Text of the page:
Good nutrition, based on healthy eating is one essential factor that helps us to stay healthy and be active.
What causes poor nutrition?
Poor eating habits include under – or over – eating, not having enough of the healthy foods we need each day, or consuming too many types of food and drink, which are low in fibre or high in fat, salt and/or sugar.
These unhealthy eating habits can affect our nutrient intake.
Poor nutrition can impair our daily health and wellbeing and reduce our ability to lead an enjoyable and active life.
In the short term, poor nutrition can contribute to stress, tiredness and our capacity to work, and over time, it can contribute to the risk of developing some illnesses and other health problems such as:
- being overweight or obese;
- tooth decay;
- high blood pressure;
- high cholesterol;
- heart disease and stroke;
- type-2 diabetes;
- some cancers;
- eating disorders.
What are nutritional deficiencies?
The body requires many different vitamins and minerals that are crucial for both body development and preventing disease. These vitamins and minerals are often referred to as micronutrients.
They aren’t produced naturally in the body, so you have to get them from your DIET.
Micronutrients play a central part in metabolism and in the maintenance of tissue function. An adequate intake therefore is necessary, but provision of excess supplements to people who do not need them may be harmful. Single micronutrient deficiency states are comparatively easily recognised and treated. Subclinical deficiency, often of multiple micronutrients, is more difficult to recognise, and laboratory assessment is often complicated by the acute phase response.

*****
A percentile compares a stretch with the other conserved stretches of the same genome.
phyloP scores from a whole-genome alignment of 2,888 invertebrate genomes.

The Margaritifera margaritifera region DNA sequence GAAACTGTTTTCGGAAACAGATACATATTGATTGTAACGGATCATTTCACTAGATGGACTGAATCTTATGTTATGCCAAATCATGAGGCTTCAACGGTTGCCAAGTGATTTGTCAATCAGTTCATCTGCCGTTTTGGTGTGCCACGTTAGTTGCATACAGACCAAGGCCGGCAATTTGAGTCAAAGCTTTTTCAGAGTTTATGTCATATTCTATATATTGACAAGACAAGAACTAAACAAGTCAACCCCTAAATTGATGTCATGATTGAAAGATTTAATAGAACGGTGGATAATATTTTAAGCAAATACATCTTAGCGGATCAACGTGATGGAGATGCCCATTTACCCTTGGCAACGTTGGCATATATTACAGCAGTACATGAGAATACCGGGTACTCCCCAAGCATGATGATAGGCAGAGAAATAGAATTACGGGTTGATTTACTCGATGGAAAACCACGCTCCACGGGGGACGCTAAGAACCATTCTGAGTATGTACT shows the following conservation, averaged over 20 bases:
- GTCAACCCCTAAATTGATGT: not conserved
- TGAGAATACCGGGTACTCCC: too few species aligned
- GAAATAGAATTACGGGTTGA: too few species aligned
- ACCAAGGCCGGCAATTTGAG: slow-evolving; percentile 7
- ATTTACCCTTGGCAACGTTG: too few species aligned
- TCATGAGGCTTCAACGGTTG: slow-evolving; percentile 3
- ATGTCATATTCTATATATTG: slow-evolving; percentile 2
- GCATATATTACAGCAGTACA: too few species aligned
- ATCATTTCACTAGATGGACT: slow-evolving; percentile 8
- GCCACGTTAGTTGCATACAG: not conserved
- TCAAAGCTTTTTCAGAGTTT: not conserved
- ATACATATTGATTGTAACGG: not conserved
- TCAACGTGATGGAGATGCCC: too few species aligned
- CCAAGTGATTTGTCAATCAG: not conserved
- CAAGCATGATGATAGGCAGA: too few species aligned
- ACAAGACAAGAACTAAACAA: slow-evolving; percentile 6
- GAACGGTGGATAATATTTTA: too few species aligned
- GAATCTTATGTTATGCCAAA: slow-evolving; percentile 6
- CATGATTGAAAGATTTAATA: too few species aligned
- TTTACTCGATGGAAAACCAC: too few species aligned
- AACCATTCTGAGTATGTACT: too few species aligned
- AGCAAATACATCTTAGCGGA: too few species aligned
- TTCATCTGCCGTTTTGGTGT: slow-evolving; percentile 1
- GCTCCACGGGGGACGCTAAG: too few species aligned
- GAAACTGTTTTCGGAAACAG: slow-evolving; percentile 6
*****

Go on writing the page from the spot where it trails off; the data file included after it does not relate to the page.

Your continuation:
A nutritional deficiency occurs when the body doesn’t absorb or get from food the necessary amount of a nutrient. Deficiencies can lead to a variety of health problems. These can include digestion problems, skin disorders, stunted or defective bone growth, and even dementia.
It is therefore important to recognise the various situations where micronutrient status may be impaired as result of disease, and ensure that patients receive an adequate intake, either from their food, or from separate supplements.
What causes nutritional deficiencies?
The main causes of nutritional deficiencies include a poor diet that lacks essential nutrients, a disease or medication, allergies/intolerances that impairs absorption, or both. The body is able to store some nutrients, so a deficiency may not be caught until the body has been without the nutrient for some time.
A number of diseases and conditions can lead to an iron deficiency. These include:
- colon cancer;
- imbalanced gut flora;
- Crohn’s disease;
- celiac disease.
What are the symptoms of nutritional deficiencies?
The symptoms of a nutritional deficiency depend on which nutrient the body lacks. However, there are some general symptoms you might experience. These can include:
- pallor, or pale skin;
- trouble breathing;
- unusual food cravings;
- hair loss;
- periods of lightheadedness;
- heart palpitations;
- feeling faint or fainting;
- tingling and numbness of the joints;
- menstrual issues, such as missed periods or very heavy cycles;
- poor concentration.
You may display all of these symptoms or only groups of them.
Over time, most people adapt to the symptoms. This can cause the condition to go undiagnosed.
Schedule a checkup with us if you experience prolonged periods of fatigue, weakness, or poor concentration. These symptoms could be a sign of the beginning of a serious deficiency.